Samaritan’s Purse is providing a better future for teachers and children through water, sanitation, and hygiene projects.
Alma Talipasan is a day care teacher in the Philippines who struggles to make ends meet. Yet she chooses to sacrifice the little she has because it pains her to see the children suffer.
“We earn little. It’s not even enough to sustain our daily needs,” she said. “But the children need it more than me.”
Alma spends her own money to buy bottled water for the children. Her classroom lacks clean drinking water, toilets, and hand-washing stations.
Access to clean water and properly built latrines is a problem in the Philippines, as more than 26 million Filipinos use unhygienic facilities. It’s not uncommon for septage to end up in culverts or in the ocean. Poor sanitation and hygiene can lead to waterborne diseases such as cholera and dysentery.
Children are one of the most vulnerable populations to these diseases, and maintaining proper hygiene practices can be challenging in day cares and schools, especially in Cotabato province. Samaritan’s Purse is improving the quality of life for Alma and other day care teachers and children in Cotabato, one of the nation’s poorest provinces, by providing clean water, latrines, and hygiene education.
Desperate for Help
Alma usually has no choice but to send children home to use a latrine because the day care lacks these facilities. She also enlists help from parents to haul water from a hand pump at a nearby home so the children can wash their hands.
“When children go home to use the toilet, they miss out on some of the lessons taught,” Alma said. “This hinders their education.”
Over time, the burden of responsibility for both the children’s education and personal well-being began to weigh on Alma. She didn’t know where to turn for relief.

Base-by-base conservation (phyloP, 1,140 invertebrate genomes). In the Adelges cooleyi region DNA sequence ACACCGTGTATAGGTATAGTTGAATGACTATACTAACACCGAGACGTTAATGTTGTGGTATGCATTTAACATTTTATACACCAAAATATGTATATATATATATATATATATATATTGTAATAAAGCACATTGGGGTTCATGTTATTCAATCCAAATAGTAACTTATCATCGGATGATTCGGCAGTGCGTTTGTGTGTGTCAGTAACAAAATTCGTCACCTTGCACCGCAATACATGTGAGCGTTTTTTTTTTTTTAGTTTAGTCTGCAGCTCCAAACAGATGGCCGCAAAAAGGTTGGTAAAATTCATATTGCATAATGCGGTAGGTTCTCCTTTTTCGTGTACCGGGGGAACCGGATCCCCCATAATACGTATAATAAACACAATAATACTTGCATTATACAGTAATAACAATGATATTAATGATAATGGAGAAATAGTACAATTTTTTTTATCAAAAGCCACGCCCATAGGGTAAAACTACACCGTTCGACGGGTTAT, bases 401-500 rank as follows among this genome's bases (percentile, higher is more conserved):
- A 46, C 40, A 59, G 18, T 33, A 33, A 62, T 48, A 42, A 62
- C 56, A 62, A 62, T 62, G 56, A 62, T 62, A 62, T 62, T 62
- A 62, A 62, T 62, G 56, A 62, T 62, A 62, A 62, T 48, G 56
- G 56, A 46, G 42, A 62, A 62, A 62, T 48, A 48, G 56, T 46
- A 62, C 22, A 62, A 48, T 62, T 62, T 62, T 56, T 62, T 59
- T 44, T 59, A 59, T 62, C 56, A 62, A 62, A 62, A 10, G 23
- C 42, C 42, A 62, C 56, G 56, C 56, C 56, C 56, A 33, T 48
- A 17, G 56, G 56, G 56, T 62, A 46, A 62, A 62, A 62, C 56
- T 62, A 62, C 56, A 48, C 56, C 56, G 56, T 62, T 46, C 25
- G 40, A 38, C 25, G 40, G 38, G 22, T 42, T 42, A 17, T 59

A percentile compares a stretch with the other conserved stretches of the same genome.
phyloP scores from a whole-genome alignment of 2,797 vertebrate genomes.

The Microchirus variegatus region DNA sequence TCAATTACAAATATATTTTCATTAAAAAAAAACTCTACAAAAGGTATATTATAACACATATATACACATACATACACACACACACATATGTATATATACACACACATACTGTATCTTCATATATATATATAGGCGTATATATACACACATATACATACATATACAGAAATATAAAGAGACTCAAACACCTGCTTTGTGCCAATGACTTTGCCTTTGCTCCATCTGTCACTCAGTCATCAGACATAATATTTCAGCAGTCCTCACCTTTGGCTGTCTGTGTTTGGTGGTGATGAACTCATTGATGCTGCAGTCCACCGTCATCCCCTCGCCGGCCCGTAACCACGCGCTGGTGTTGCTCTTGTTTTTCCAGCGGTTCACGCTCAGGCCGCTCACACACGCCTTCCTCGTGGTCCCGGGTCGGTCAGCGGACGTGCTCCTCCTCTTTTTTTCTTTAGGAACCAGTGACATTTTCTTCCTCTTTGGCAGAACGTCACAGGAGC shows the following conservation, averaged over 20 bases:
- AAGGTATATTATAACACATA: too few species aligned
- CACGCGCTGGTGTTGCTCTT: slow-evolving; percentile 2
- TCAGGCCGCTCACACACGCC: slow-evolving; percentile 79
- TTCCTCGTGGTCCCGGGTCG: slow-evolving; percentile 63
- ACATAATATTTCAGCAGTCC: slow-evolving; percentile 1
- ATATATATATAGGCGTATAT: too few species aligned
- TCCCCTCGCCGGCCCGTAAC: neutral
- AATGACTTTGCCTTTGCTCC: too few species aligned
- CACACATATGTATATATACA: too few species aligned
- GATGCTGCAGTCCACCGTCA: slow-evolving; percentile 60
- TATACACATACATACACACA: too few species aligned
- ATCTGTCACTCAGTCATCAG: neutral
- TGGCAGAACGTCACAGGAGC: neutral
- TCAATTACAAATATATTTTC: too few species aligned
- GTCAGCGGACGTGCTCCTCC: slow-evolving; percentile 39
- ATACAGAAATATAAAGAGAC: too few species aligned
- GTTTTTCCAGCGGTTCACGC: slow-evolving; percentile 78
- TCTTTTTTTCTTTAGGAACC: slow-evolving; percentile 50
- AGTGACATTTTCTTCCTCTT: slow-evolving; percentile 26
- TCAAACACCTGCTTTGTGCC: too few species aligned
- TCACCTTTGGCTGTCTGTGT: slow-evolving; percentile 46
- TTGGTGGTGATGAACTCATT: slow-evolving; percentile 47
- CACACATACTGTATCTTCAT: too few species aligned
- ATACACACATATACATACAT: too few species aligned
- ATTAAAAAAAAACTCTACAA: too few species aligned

“I have long been waiting for help, but it seems like nobody heard,” she said. “Every day is a struggle.”
Samaritan’s Purse helped move the day care center from an old, condemned building to a safe, permanent site. We then built latrines and hand-washing stations, and taught children and parents healthy hygiene practices.
Parents are relieved to finally have a safe, healthy environment where their children can learn.
“My child knows the proper way to wash her hands and brush her teeth, and she doesn’t want to skip classes anymore,” said Simeon Angkal.
Parents aren’t the only ones grateful that Samaritan’s Purse stepped in to help. Alma’s passion for teaching has been renewed.
“Thank you, Samaritan’s Purse, for giving me inspiration to teach and for helping the children,” Alma said. “I now realize that I play a big role in the lives of the children.”
Water Is Life
Narcia and Anisa teach at two different day care centers in a coastal area of Cotabato that’s far from the nearest town of substantial size. Neither of their centers have access to potable water.
Every day, teachers in this area carry water from a community well. Although the water isn’t clean, it’s their only sustainable option.
Sometimes Narcia and Anisa use their own money to buy drinking water for children in their classes.
Last year, Samaritan’s Purse constructed hand-washing and latrine facilities and hand pumps in both day cares. We also provided hygiene training and taught teachers how to filter the water so they can help children avoid waterborne diseases.
“I don’t have to fetch water from the unsafe wells, and my children won’t have to drink that water anymore,” Anisa said, her tears evidence of overwhelming thanksgiving. “Water means life to us. Samaritan’s Purse gave us hope.”
Changing a Family
Some day care teachers lack latrines in their centers and don’t even have the option of sending children home to use one.
“Most of their houses are far from our center, and I can’t leave them to walk home alone since their parents aren’t there to assist them,” said teacher Normina.
Even if the children lived near the center, that wouldn’t solve the problem because many don’t have latrines at home, either.
When Samaritan’s Purse built latrines at the day care, it wasn’t only Normina and the children who benefited—our emphasis on hygiene and health also left an impression on parents.
When Normina and the teachers led hygiene lessons, parents attended. When children told their parents about the new latrines at their school, they listened. Some parents have even started construction on latrines at their homes.
“For some families, having a toilet is a luxury,” Normina explained. “But when they realized the importance of a latrine in their homes, the luxury became a need.”